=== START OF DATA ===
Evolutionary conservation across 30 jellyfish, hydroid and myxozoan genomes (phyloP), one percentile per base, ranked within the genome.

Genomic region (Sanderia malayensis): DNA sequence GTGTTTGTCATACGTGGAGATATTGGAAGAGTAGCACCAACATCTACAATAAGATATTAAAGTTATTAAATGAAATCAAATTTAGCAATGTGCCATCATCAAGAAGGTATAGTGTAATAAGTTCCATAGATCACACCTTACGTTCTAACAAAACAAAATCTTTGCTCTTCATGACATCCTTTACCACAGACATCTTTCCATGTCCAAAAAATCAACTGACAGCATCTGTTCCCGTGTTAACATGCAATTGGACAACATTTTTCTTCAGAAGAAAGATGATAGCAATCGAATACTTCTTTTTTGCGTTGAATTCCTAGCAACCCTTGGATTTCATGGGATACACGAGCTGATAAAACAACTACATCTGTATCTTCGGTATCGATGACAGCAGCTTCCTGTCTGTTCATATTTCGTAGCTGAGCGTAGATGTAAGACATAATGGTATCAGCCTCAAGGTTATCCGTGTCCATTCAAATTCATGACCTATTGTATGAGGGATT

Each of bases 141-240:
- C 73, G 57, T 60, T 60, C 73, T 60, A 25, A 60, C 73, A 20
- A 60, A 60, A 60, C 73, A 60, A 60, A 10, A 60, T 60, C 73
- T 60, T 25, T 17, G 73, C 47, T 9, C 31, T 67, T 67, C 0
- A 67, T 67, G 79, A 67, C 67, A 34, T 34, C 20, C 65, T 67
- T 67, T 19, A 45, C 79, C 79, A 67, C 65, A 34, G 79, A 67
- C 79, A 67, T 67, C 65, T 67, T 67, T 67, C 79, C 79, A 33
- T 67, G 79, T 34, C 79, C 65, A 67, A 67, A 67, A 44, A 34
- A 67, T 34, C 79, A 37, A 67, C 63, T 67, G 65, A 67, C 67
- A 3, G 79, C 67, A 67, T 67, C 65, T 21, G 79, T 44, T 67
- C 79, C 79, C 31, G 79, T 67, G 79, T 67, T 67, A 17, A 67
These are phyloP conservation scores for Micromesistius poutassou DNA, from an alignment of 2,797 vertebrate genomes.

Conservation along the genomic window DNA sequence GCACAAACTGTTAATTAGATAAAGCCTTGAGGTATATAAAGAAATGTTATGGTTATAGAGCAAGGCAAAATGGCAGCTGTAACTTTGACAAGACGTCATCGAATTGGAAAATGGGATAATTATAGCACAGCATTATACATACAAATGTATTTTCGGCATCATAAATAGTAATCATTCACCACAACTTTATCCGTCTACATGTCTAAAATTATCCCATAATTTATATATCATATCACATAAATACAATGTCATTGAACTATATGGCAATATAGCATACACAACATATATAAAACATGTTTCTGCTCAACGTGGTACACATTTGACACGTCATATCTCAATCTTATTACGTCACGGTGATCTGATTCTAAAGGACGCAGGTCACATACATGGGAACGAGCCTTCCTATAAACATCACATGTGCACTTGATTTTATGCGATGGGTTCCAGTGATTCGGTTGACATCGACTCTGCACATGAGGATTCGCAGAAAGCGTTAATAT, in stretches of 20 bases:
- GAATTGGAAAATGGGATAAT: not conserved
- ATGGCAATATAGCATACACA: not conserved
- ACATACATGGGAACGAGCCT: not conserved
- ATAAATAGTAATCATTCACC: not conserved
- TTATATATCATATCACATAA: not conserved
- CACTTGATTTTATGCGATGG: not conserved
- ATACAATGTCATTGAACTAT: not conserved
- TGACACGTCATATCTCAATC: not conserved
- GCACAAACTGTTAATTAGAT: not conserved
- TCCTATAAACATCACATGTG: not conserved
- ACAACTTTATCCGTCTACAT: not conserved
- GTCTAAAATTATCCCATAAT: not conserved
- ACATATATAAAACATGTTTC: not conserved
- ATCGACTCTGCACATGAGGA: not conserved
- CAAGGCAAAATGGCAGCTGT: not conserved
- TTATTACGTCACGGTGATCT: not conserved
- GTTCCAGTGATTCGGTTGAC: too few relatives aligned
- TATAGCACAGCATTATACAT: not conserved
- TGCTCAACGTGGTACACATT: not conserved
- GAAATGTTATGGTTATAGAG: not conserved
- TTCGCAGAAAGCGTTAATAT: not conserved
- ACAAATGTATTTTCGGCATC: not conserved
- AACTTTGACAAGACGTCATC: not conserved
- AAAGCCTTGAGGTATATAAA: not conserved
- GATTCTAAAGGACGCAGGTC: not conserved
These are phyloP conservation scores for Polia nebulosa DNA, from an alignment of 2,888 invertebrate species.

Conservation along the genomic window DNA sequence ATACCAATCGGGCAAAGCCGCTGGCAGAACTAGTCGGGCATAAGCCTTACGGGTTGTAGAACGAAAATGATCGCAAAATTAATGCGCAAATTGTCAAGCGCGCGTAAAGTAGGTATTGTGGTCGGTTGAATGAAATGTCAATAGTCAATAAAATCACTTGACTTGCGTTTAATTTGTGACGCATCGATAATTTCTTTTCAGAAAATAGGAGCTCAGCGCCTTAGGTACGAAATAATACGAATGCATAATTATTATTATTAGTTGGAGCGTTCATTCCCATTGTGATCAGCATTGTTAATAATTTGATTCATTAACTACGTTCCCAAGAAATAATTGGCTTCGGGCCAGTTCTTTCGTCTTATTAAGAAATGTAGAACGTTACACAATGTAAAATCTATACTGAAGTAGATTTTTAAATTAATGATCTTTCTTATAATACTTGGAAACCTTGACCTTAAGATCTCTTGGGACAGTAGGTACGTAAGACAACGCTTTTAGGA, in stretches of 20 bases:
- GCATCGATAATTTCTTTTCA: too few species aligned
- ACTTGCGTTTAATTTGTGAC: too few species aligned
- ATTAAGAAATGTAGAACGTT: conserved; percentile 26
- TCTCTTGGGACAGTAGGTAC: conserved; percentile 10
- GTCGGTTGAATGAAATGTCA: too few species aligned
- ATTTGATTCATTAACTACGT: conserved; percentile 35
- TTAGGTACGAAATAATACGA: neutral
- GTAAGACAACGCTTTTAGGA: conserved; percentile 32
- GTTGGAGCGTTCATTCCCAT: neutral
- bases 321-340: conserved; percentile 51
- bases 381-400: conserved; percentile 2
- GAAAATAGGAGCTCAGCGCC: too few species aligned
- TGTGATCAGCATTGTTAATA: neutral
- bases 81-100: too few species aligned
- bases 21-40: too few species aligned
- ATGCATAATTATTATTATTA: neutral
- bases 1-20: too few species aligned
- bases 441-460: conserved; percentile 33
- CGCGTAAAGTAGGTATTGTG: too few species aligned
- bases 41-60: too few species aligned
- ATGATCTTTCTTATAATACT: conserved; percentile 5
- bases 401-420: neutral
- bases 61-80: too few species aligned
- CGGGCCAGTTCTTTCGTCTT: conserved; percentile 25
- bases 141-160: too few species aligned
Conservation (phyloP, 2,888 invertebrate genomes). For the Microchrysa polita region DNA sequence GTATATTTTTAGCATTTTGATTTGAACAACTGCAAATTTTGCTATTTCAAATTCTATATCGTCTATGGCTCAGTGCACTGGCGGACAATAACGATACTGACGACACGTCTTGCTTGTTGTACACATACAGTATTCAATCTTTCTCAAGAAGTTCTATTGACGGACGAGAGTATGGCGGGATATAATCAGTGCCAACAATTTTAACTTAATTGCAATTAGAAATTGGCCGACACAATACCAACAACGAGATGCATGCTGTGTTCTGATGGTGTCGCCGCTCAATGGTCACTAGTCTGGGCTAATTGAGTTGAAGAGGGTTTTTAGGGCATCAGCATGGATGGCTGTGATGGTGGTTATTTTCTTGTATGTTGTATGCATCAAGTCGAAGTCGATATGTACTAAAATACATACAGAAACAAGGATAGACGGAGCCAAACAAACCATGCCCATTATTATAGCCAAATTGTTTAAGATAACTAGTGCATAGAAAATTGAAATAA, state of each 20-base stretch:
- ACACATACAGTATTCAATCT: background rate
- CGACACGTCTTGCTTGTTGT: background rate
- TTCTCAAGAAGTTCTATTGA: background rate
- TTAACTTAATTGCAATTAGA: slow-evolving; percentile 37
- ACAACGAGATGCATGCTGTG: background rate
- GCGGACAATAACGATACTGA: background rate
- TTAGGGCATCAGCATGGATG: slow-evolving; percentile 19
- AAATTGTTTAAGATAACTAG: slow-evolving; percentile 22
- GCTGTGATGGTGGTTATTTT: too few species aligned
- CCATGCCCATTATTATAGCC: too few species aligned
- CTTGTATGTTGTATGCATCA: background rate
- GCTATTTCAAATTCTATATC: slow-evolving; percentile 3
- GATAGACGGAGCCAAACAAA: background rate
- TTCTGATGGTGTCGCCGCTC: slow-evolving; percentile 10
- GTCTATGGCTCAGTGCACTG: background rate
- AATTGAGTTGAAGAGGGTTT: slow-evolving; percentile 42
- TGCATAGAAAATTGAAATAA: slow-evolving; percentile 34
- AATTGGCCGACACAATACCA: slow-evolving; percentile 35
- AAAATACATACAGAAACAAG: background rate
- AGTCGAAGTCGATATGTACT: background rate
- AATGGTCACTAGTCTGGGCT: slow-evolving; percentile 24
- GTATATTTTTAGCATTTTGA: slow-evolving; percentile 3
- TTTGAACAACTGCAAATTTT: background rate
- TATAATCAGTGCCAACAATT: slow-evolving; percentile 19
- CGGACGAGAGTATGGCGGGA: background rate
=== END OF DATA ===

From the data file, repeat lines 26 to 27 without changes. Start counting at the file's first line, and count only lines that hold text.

- ACAACTTTATCCGTCTACAT: not conserved
- GTCTAAAATTATCCCATAAT: not conserved